Book Review: Frost Arch by Kate Bloomfield

This is the first book in the Fire Mage Trilogy. It takes place in a far future (our own time is referred to as “pre-apocalypse”) in which some have discovered their talents as Mages, finding the ability to do things like start fires with their palms or heal the wounded. Those without powers, lowly humans, are treated like slaves. The main character, Avalon, has run away from home, where she was a danger to her family because (as a fire mage) she had the potential to set things on fire accidentally. She also left home because her sister, a lowly human without any magical abilities, was at risk of becoming a slave.

Avalon escapes with a friend who was delivering a strange fox to Frost Arch. Feeling sorry for the fox, Avalon helps him escape and seeks employment at a wealthy estate in the area, where she is responsible for lighting fires and heating baths. At first, the tiny fox takes refuge in her room, but he soon grows too large and must stay in a nearby barn. The fox is definitely magical, though, sprouting wings and changing colors depending on its temperament.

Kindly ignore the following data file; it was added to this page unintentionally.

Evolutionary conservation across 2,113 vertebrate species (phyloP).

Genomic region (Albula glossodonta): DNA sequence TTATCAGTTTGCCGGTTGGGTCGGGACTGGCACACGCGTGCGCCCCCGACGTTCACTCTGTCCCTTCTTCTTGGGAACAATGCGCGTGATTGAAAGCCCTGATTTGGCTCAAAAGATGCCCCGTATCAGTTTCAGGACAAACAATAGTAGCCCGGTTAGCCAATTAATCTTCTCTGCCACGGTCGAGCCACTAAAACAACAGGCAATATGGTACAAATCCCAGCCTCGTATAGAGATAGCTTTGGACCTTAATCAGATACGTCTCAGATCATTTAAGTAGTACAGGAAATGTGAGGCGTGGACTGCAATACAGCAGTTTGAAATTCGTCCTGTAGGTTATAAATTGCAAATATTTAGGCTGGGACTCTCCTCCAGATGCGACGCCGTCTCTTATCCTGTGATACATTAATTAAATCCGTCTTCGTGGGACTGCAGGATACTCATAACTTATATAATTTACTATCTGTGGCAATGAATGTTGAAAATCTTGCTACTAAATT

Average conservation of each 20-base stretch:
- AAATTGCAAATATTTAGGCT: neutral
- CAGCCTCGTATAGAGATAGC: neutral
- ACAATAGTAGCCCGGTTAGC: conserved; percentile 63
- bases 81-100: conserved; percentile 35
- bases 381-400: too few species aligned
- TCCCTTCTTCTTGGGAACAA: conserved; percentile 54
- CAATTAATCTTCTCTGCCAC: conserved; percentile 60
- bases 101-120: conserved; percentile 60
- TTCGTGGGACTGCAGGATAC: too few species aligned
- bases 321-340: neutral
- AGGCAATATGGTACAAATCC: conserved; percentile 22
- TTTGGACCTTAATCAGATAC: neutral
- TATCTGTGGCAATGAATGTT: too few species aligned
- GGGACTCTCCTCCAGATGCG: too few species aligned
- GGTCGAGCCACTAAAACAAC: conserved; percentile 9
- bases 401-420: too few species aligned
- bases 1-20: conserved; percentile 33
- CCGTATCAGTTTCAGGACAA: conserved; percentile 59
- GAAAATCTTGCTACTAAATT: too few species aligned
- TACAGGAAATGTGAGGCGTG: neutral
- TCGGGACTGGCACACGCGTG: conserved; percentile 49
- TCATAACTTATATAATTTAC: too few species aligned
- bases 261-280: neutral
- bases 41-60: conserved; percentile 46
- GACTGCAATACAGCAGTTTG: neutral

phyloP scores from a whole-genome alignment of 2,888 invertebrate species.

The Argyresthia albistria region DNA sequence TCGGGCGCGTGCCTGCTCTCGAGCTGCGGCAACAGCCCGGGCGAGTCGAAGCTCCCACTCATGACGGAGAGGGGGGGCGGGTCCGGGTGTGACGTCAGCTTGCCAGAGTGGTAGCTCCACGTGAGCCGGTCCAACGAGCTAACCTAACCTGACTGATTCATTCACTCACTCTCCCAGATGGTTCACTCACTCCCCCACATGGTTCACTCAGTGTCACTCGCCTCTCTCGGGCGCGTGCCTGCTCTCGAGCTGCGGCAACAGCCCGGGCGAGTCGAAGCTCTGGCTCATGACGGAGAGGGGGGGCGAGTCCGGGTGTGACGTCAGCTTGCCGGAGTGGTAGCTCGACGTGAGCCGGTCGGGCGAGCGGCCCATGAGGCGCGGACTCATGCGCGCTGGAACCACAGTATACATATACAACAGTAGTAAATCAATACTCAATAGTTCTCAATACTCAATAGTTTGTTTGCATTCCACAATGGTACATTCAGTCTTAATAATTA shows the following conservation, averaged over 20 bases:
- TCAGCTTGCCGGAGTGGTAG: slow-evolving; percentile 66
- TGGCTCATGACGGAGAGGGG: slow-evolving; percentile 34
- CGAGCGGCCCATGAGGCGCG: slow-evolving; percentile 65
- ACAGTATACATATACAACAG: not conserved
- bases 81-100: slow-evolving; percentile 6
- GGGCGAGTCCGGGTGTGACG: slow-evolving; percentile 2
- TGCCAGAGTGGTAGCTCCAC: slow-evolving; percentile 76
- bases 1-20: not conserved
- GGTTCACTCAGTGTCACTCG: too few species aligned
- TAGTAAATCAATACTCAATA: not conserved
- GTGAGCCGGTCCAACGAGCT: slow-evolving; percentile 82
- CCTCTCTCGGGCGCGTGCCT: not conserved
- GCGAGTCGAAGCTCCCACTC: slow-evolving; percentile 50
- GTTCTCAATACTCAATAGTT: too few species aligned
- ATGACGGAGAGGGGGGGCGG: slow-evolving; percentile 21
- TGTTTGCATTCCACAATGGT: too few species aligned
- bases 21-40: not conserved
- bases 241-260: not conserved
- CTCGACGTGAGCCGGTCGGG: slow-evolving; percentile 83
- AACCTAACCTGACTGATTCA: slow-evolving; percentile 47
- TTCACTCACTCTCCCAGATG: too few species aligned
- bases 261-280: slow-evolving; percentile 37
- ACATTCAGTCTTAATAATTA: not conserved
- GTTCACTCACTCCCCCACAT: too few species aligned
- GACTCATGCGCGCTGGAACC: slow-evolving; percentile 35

While working at the estate, Avalon befriends Jack, who obviously has a crush on her (but Avalon is too oblivious and lacking in self confidence to see that). She also falls for one of the noblemen at the estate even though Jack and others have warned her against him. At the end of the novel, Avalon’s fox, which has become the size of a horse and can fly, is taken. At the same time, Avalon finds that she has lost her fire-making ability. Still, she is determined to save him.

Once I was thirty percent into the book, I flew through it, finishing it in less than a day. The plot will keep you turning pages despite a few grammatical errors (your vs. you’re and its vs. it’s, for instance). I felt that I wanted Avalon to succeed despite her denseness at times (Jack loves you!) and her lack of self confidence. I don’t want to spoil too much of the book–there are clues dropped throughout that will help you figure things out on your own, and that was part of the fun for me. I will note that I’m not a huge fan of fantasy books because of the excessive description, but this book kept my interest. The description was just enough to help me paint a picture, but it never over-burdened the story. It’s an intriguing premise, and I look forward to reading the next book in the series. It would be a fun read for a high-school student (or even an advanced middle-school reader) or an adult.

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